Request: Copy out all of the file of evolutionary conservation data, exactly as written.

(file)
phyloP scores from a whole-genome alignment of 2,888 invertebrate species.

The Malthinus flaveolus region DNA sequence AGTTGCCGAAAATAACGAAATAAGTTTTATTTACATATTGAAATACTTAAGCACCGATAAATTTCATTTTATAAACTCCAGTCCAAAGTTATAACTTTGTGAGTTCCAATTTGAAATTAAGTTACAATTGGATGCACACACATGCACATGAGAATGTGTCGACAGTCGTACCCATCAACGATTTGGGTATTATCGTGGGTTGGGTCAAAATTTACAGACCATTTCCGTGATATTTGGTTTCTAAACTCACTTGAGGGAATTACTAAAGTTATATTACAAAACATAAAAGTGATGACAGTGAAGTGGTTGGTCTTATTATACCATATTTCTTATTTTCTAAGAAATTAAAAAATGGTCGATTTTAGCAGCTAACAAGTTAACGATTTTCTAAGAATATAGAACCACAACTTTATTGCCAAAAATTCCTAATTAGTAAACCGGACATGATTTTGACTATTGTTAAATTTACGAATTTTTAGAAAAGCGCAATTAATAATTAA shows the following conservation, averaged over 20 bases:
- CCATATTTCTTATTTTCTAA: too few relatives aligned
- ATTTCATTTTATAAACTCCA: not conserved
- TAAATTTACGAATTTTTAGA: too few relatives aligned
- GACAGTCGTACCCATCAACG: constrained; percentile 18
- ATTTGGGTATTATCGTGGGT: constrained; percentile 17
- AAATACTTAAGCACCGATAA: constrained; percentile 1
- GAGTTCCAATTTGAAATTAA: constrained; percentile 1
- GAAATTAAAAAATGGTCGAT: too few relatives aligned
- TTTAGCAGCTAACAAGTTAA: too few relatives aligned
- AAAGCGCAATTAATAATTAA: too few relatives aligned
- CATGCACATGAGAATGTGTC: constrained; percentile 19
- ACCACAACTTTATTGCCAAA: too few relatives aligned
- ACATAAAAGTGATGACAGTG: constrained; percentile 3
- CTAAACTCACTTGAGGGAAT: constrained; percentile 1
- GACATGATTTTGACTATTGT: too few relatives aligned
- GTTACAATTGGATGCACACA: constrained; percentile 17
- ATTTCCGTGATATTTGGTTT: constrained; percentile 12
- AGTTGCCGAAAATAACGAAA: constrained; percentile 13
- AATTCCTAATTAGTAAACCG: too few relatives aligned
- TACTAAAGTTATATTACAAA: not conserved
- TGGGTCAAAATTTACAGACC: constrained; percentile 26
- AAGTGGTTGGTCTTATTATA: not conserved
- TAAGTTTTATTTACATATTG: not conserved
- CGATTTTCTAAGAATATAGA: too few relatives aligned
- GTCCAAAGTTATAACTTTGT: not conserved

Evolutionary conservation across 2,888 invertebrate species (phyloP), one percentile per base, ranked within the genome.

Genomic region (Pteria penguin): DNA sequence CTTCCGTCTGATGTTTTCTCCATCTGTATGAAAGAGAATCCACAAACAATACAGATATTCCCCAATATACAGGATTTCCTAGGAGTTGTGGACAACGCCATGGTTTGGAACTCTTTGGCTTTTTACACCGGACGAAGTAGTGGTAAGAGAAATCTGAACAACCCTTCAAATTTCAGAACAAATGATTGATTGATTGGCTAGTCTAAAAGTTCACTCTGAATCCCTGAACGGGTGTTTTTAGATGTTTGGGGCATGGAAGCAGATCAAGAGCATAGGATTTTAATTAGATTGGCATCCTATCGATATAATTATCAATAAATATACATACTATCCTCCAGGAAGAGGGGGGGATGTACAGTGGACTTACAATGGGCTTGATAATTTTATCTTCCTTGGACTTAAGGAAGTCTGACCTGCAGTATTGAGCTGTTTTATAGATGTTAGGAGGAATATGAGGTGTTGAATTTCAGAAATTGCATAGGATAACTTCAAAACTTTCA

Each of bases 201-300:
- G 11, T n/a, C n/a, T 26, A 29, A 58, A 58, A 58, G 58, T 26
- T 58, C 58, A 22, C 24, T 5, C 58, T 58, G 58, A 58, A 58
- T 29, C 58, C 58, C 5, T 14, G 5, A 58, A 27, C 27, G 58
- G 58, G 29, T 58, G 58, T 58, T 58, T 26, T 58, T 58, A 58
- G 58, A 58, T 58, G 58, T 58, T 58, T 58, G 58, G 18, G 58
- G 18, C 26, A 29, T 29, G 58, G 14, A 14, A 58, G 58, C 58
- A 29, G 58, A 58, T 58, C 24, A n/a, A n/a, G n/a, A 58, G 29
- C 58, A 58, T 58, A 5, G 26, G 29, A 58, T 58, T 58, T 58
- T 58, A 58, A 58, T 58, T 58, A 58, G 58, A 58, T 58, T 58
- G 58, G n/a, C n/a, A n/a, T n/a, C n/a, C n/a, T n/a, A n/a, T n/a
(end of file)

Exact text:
phyloP scores from a whole-genome alignment of 2,888 invertebrate species.

The Malthinus flaveolus region DNA sequence AGTTGCCGAAAATAACGAAATAAGTTTTATTTACATATTGAAATACTTAAGCACCGATAAATTTCATTTTATAAACTCCAGTCCAAAGTTATAACTTTGTGAGTTCCAATTTGAAATTAAGTTACAATTGGATGCACACACATGCACATGAGAATGTGTCGACAGTCGTACCCATCAACGATTTGGGTATTATCGTGGGTTGGGTCAAAATTTACAGACCATTTCCGTGATATTTGGTTTCTAAACTCACTTGAGGGAATTACTAAAGTTATATTACAAAACATAAAAGTGATGACAGTGAAGTGGTTGGTCTTATTATACCATATTTCTTATTTTCTAAGAAATTAAAAAATGGTCGATTTTAGCAGCTAACAAGTTAACGATTTTCTAAGAATATAGAACCACAACTTTATTGCCAAAAATTCCTAATTAGTAAACCGGACATGATTTTGACTATTGTTAAATTTACGAATTTTTAGAAAAGCGCAATTAATAATTAA shows the following conservation, averaged over 20 bases:
- CCATATTTCTTATTTTCTAA: too few relatives aligned
- ATTTCATTTTATAAACTCCA: not conserved
- TAAATTTACGAATTTTTAGA: too few relatives aligned
- GACAGTCGTACCCATCAACG: constrained; percentile 18
- ATTTGGGTATTATCGTGGGT: constrained; percentile 17
- AAATACTTAAGCACCGATAA: constrained; percentile 1
- GAGTTCCAATTTGAAATTAA: constrained; percentile 1
- GAAATTAAAAAATGGTCGAT: too few relatives aligned
- TTTAGCAGCTAACAAGTTAA: too few relatives aligned
- AAAGCGCAATTAATAATTAA: too few relatives aligned
- CATGCACATGAGAATGTGTC: constrained; percentile 19
- ACCACAACTTTATTGCCAAA: too few relatives aligned
- ACATAAAAGTGATGACAGTG: constrained; percentile 3
- CTAAACTCACTTGAGGGAAT: constrained; percentile 1
- GACATGATTTTGACTATTGT: too few relatives aligned
- GTTACAATTGGATGCACACA: constrained; percentile 17
- ATTTCCGTGATATTTGGTTT: constrained; percentile 12
- AGTTGCCGAAAATAACGAAA: constrained; percentile 13
- AATTCCTAATTAGTAAACCG: too few relatives aligned
- TACTAAAGTTATATTACAAA: not conserved
- TGGGTCAAAATTTACAGACC: constrained; percentile 26
- AAGTGGTTGGTCTTATTATA: not conserved
- TAAGTTTTATTTACATATTG: not conserved
- CGATTTTCTAAGAATATAGA: too few relatives aligned
- GTCCAAAGTTATAACTTTGT: not conserved

Evolutionary conservation across 2,888 invertebrate species (phyloP), one percentile per base, ranked within the genome.

Genomic region (Pteria penguin): DNA sequence CTTCCGTCTGATGTTTTCTCCATCTGTATGAAAGAGAATCCACAAACAATACAGATATTCCCCAATATACAGGATTTCCTAGGAGTTGTGGACAACGCCATGGTTTGGAACTCTTTGGCTTTTTACACCGGACGAAGTAGTGGTAAGAGAAATCTGAACAACCCTTCAAATTTCAGAACAAATGATTGATTGATTGGCTAGTCTAAAAGTTCACTCTGAATCCCTGAACGGGTGTTTTTAGATGTTTGGGGCATGGAAGCAGATCAAGAGCATAGGATTTTAATTAGATTGGCATCCTATCGATATAATTATCAATAAATATACATACTATCCTCCAGGAAGAGGGGGGGATGTACAGTGGACTTACAATGGGCTTGATAATTTTATCTTCCTTGGACTTAAGGAAGTCTGACCTGCAGTATTGAGCTGTTTTATAGATGTTAGGAGGAATATGAGGTGTTGAATTTCAGAAATTGCATAGGATAACTTCAAAACTTTCA

Each of bases 201-300:
- G 11, T n/a, C n/a, T 26, A 29, A 58, A 58, A 58, G 58, T 26
- T 58, C 58, A 22, C 24, T 5, C 58, T 58, G 58, A 58, A 58
- T 29, C 58, C 58, C 5, T 14, G 5, A 58, A 27, C 27, G 58
- G 58, G 29, T 58, G 58, T 58, T 58, T 26, T 58, T 58, A 58
- G 58, A 58, T 58, G 58, T 58, T 58, T 58, G 58, G 18, G 58
- G 18, C 26, A 29, T 29, G 58, G 14, A 14, A 58, G 58, C 58
- A 29, G 58, A 58, T 58, C 24, A n/a, A n/a, G n/a, A 58, G 29
- C 58, A 58, T 58, A 5, G 26, G 29, A 58, T 58, T 58, T 58
- T 58, A 58, A 58, T 58, T 58, A 58, G 58, A 58, T 58, T 58
- G 58, G n/a, C n/a, A n/a, T n/a, C n/a, C n/a, T n/a, A n/a, T n/a